1. The first remark we make is, that it is a feeling not only deep in our nature, as we do not need to show, but acknowledged and approved in the Bible. This has been denied, and some have blamed, while others have praised, the Book on this account; but whether it be to its blame or praise, the feeling is there. We cannot surely fail to perceive that the love of country was employed by God to build up the place He gave the Jewish people in preserving His truth in the long period of darkness, before the time came for the Gospel to go out into the world. Their love was drawn to it before they saw it as the land of Promise. But what purposes are served by this? There is one which may seem low enough to begin with, but which has its own importance. It is one of the ways by which God secures that the earth should be inhabited. There is a dispersive force in the world which began long ago, and which has been going on ever since, the spirit of adventure and energy which seeks action and change; so waste places are peopled and tilled. But there is needed not less an adhesive power to maintain what is gained. The world must have an anchor as well as a sail. Rocky Edom is dear as fertile Egypt, and bleak, storm-struck islands more than southern Edens. If it were not for this, wars for sunny spots would be more common than they are, and kindreds and peoples could not be gathered and held together to build up communities. But the building up of communities is a part of God's providential design. Each one in its own place brings out its own character, and, in the end, may be found to bring its own contribution to the interests of humanity. We may come to a higher view of this feeling when we think of its effect on the individual man. This love of the native soil has been one of the great springs of the poetry of the race; and whatever we may think of poetry ourselves, we cannot fail to see its power. God, who gives the bird wings for its safety and delight, has given man imagination. It is certainly His gift, if men would only use it for Him. And it can be said with truth that, apart from the region of the spirit itself, it is never more pure and purifying than when it takes for its subject the things of native land and home.
2. Another thought suggested by this feeling is that it leads to acts of great self-sacrifice and endeavour. Next to religion, there is probably nothing in human nature which has called out such a heroic spirit of martyrdom, or such long, persistent labour, as the love of native land. The grandest part of the history of nations has been the period when they have risen for independence and freedom, against the attempts to crush out their liberty or their separate life, and when they have left names of leaders which make hearts of men throb and thrill wherever they arc heard. It is a poor Christianity, because it is not a true humanity, which affects to disregard this. There is an heirloom of stimulus to a whole race in the heroic acts of those who have bequeathed them a name among the nations of the world. There are men who can be reached by the love of fellow-countrymen, when they cannot be moved by the love of their fellow-men; and it is quite possible for a man to have both. The narrower is sometimes more intense and energetic than the wider. In the annals of the civil wars in England, an officer, who had fought in many battles abroad, tells that in his first fight on English ground he heard a cry of agony in his own tongue, and he looked behind him to see who of his men was killed. He discovered that the cry came from the opposing ranks, and then first he realised what a terrible thing it was to kill his own countrymen. There are many who feel it so in our quieter times, and who can be stirred more strongly to save from destitution and death those who speak their own language, and have a nearer blood beating in their heart.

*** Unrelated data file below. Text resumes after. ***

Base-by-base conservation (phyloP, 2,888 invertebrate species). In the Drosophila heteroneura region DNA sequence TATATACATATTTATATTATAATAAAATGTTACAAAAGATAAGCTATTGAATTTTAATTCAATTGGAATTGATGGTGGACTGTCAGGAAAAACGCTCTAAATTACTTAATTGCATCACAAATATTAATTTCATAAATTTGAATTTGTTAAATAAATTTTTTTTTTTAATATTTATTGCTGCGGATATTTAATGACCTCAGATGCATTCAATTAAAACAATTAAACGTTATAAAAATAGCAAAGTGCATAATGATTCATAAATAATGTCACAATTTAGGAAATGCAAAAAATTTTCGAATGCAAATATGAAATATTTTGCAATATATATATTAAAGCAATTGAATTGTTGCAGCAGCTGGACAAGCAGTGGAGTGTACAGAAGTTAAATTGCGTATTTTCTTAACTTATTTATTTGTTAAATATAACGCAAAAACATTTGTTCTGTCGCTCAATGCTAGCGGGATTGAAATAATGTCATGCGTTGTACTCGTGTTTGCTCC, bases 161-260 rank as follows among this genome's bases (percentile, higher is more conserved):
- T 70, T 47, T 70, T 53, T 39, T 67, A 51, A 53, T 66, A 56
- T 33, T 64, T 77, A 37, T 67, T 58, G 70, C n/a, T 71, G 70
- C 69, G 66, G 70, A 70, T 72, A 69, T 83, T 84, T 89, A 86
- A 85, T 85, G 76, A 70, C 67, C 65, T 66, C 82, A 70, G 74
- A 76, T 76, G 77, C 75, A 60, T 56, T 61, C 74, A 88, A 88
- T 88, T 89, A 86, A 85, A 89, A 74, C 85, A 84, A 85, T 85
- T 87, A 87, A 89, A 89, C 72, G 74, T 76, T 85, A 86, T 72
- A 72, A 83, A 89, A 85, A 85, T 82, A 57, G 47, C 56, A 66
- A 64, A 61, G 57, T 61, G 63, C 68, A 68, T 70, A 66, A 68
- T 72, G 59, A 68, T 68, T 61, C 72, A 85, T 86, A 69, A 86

3. Another thought suggested by this feeling is, that it should enable us to understand the hearts, and work for the rights of all men. There is a rule recommended by some religious communities, that their members should have no special friendships; that they should do nothing for each other as friends. And there are some philosophers who defend this. They say that "friendship is a barrier which hides from view the qualities of many who are more worthy of regard, that it is a kind of theft from the common good for the benefit of a few, and that, in a higher state of society, friendship will disappear; which amounts very much to saying that if we put out our eyes, so as not to see things that are close to us, we shall be more likely to discover those that are far away. These are the theories of men who have either had no hearts to begin with, or have managed to cover them by cobwebs of speculation. has said that we may make a ladder of the dead things within us, to climb to the highest; but there is another ladder of living things by which we can rise as high, and by which our sympathies can be travelling to and fro like the angels in the dream of Bethel. The vision begins in the dreamer's own breast, and then it passes up into the skies. This is the very way in which God Himself has dealt with us. He came from the limits of the universe into this world, and became our friend, that He might lead us step by step into the fulness of Him that filleth all in all.
4. The last thought we suggest is, that this feeling may help the conception of another and a higher country. It is quite true that we find the spirit of patriotism filling the hearts of men with the highest enthusiasm, and spreading itself over masses of men and long periods, but bringing little spiritual desire. Yet it is one of the ways, as we have said, by which God keeps the heart above sensualism and utter selfishness — a kind of salt that saves nations from entire corruption. We see in the Bible that the thoughts of native land and home are more than any others the figures which God has used to convey to us conceptions about the future. They are more than figures. They have been woven into His plan of education. He made the old patriarchs exiles, in order that He might create in them the longing which went further than any land, behind or before them, in this world. The last view given us of the heavenly world is that of a land and city which have over them a Father and an Elder Brother, and for friends the nations of the saved.
(J. Ker, D. D.)
(W. Hoyt, D. D.)